I did inspect the motor and found that the commutator was filthy so I cleaned it up with one of my Ray White abrasive sticks.  I need more.  I had no interest in removing the motor.  I could see both brushes well enough to determine that they were adequate.

I oiled all the points where metal met metal and closed her back up.

When I tested the machine, it sewed quite nicely.   I tested almost all of the stitches and they all worked.  I did not test the button hole function.  I set the tension at 3 and all was good.

I called the owner.  She was surprised it was ready so quickly.

I advised her that I wasn't sure the machine was up to the purpose she intends.  She wants to make bags.  If the bags aren't too heavy, she will be fine.  That motor looks wimpy to me.  It sounds wimpy and overall I am not a fan.

If fixing this machine gets someone sewing again, excellent.  After all, the more people who sew, the better the world will be.

At this rate, I only have 95 more machines to fix before I have enough cash for the Nolting.  Don't forget.  I sold the Bailey, one Featherweight and a Viking.  It is a good thing I have a day job because the Nolting arrives on Friday.

We are ready.
The frame is twelve feet long.  This is the only place on all of our property where it will fit.  Stay tuned.

Wilson is ready too.
Tomorrow he has surgery to remove his spleen.  I have been working to get him to go into his crate voluntarily since last week.  Tonight he got off the couch and stood in front of the crate and gave me a look : "how about something soft in there?"  I put in the blanket and he followed, turned once around and went to sleep.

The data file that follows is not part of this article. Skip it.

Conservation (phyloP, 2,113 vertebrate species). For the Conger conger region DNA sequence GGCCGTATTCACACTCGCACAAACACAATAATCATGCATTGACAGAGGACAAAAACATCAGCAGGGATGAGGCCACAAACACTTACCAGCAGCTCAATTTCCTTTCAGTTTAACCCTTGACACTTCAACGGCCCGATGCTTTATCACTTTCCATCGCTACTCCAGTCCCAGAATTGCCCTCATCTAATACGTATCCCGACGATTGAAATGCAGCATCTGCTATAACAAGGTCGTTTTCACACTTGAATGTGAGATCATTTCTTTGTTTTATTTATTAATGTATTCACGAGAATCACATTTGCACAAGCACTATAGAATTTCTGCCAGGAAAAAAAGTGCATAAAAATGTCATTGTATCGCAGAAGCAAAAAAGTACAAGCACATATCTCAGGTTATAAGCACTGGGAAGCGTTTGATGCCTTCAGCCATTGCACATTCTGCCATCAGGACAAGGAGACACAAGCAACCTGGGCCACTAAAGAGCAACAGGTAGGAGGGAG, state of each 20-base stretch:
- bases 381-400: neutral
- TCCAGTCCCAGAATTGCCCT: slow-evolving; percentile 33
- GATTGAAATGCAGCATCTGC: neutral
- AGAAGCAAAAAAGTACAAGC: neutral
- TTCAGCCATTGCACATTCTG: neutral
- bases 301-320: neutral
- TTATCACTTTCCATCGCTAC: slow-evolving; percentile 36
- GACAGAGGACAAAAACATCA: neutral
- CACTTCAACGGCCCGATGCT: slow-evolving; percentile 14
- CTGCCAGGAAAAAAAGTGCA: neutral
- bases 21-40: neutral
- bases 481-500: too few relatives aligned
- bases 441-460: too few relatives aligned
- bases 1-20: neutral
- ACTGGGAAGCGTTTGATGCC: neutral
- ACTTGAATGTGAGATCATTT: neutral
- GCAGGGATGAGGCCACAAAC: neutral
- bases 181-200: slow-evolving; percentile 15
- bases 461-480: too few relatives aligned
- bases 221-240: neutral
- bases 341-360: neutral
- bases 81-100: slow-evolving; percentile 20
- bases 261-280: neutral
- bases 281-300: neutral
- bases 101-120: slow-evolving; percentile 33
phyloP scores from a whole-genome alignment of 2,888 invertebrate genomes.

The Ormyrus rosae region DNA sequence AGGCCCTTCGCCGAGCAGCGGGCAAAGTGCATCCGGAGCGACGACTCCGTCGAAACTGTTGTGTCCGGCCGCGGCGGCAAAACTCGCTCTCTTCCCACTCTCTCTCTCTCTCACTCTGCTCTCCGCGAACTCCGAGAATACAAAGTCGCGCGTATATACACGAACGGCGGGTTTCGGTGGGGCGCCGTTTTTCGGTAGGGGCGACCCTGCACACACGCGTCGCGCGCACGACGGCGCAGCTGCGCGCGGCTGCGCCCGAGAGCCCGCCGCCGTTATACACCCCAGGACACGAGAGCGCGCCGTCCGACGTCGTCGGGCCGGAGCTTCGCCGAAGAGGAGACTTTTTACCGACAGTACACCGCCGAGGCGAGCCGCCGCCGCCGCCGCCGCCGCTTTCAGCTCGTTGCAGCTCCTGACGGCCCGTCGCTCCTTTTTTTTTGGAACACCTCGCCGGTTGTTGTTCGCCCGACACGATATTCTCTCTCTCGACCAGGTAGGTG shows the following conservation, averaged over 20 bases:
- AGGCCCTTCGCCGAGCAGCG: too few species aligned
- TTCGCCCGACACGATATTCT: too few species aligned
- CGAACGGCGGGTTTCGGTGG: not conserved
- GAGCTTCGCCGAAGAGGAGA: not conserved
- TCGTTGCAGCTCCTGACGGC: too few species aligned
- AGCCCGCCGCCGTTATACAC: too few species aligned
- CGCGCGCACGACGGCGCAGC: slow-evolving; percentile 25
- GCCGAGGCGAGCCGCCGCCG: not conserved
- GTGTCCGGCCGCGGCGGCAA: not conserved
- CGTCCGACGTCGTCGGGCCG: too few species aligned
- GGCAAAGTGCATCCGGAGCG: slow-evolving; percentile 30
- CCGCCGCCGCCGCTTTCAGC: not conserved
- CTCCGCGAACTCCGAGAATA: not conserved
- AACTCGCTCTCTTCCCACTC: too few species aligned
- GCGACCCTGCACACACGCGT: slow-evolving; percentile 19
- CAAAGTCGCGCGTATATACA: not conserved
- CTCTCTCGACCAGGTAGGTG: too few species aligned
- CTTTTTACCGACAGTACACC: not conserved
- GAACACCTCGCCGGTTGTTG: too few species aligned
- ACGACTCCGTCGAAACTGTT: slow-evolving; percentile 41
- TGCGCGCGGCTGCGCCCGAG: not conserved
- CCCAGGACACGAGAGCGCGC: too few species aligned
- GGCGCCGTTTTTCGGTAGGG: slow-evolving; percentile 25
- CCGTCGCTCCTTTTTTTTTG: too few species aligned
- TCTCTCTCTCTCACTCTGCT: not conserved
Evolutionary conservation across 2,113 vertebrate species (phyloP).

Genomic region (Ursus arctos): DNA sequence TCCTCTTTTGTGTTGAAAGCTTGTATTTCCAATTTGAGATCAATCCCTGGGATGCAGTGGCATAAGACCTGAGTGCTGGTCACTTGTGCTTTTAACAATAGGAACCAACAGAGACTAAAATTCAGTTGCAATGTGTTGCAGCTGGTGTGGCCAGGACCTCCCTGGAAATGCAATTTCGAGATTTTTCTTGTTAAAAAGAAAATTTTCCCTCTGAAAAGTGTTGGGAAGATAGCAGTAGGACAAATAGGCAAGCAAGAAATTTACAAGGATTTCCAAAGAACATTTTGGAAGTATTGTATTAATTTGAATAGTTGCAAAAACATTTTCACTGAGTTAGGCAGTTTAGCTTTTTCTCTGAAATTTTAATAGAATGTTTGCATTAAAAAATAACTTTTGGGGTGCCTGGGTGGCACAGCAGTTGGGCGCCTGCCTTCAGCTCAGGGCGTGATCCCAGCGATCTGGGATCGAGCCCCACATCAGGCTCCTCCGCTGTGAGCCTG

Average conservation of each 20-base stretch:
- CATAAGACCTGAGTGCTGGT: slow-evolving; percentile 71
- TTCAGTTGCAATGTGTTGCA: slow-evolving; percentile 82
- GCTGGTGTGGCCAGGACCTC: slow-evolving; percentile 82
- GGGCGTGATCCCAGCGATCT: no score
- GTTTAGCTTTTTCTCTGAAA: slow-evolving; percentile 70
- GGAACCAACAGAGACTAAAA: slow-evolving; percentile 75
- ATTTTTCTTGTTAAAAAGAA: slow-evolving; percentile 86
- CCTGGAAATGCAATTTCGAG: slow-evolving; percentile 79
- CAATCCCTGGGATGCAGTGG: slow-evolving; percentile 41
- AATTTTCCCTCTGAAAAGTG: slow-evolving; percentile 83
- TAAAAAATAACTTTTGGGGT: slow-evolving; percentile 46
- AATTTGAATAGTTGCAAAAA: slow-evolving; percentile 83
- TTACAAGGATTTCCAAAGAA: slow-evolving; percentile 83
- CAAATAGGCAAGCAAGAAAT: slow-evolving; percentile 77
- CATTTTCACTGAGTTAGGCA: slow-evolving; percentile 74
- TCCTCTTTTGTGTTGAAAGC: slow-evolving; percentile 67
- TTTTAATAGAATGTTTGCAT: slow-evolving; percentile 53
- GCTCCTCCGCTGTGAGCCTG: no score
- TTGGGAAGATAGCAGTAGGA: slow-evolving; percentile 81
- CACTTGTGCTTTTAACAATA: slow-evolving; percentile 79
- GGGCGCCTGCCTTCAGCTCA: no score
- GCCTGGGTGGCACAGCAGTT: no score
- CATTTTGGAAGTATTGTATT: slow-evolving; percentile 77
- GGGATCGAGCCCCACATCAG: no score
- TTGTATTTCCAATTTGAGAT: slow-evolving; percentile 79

I guess all that turkey and all those clicks worked.  I will send that blanket with him to have while he is at the vet.  It smells like home (especially Wrigley who has Poodle hair but Lab smell).

9 comments:

  1. The only place on my property to fit the Nolting is the basement. I would rather not work there, but it is either there or nowhere. I have a while to clean out my space as it is coming sometime in March. Working on packing the Bailey.
    Electronic machines with plastic gears give me the shivers.
    Glad the Quilt Zoo is making a go.

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  2. Good post. Interesting but the plastic gears gave me a sweaty neck.

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  3. I just got my Nolting frame delivered yesterday. I'm so happy. Joyce and Ron are great people.

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    1. Yes, they are. Let's hope the weather cooperates. I can't wait.

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  4. Sending good wishes for Wilson!

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  5. I always enjoy your photos of the working on the machines. Plastic gears now annoy me terribly looking at them now that I have vintage machine admiration. I guess they are a necessary evil for the modern machines that embroider and all that jazz which I do enjoy but for real sewing I love being on the vintage ones I have gotten redone. I am anxious to hear all about the long arm which is a day dream I indulge at frequent intervals. I wish Wilson well with his surgery. My dogs and cats are the few possesions that I think more of than any of my sewing machines collected. I hope they get Wilson all fixed up good as new and he is back to sewing/fixing with you.

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  6. I've been very pleased with my Nolting. I just do my own quilts and so far, knock on wood, haven't had any issues. There's a Nolting Yahoo group and those who quilt for a living have also indicated that when they've needed to call about any issue that the service folks are very helpful. With your skills I think you'll find any maintenance, etc., to be a breeze. Hope the pup's surgery goes well!

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  7. I am not a quilter, I have no intention of being a quilter (I have a quilt, thank you, my grandma made it for my dad and it has a bucking bronco applique) but I...truly understand the need to move heaven and earth to fit the enormous tool/toy.

    My 6ft drill press and full sized table saw salute you and your now understated watermarks.